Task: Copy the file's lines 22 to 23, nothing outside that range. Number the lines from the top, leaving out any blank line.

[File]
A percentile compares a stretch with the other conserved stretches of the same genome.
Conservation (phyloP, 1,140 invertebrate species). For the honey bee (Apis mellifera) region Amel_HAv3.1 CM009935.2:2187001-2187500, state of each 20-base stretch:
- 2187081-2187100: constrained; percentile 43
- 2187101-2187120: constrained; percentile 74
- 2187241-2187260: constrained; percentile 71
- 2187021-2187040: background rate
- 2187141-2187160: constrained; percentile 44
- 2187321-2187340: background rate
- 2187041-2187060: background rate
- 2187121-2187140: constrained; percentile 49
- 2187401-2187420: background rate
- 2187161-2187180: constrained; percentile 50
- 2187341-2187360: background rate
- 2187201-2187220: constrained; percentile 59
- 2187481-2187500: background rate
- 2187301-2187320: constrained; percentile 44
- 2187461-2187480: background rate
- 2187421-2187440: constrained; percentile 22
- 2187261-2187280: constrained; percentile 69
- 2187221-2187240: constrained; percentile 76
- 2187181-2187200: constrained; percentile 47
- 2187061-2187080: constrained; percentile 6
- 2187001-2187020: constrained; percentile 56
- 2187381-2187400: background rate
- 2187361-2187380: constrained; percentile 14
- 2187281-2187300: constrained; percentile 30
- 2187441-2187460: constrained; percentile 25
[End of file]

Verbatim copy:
- 2187061-2187080: constrained; percentile 6
- 2187001-2187020: constrained; percentile 56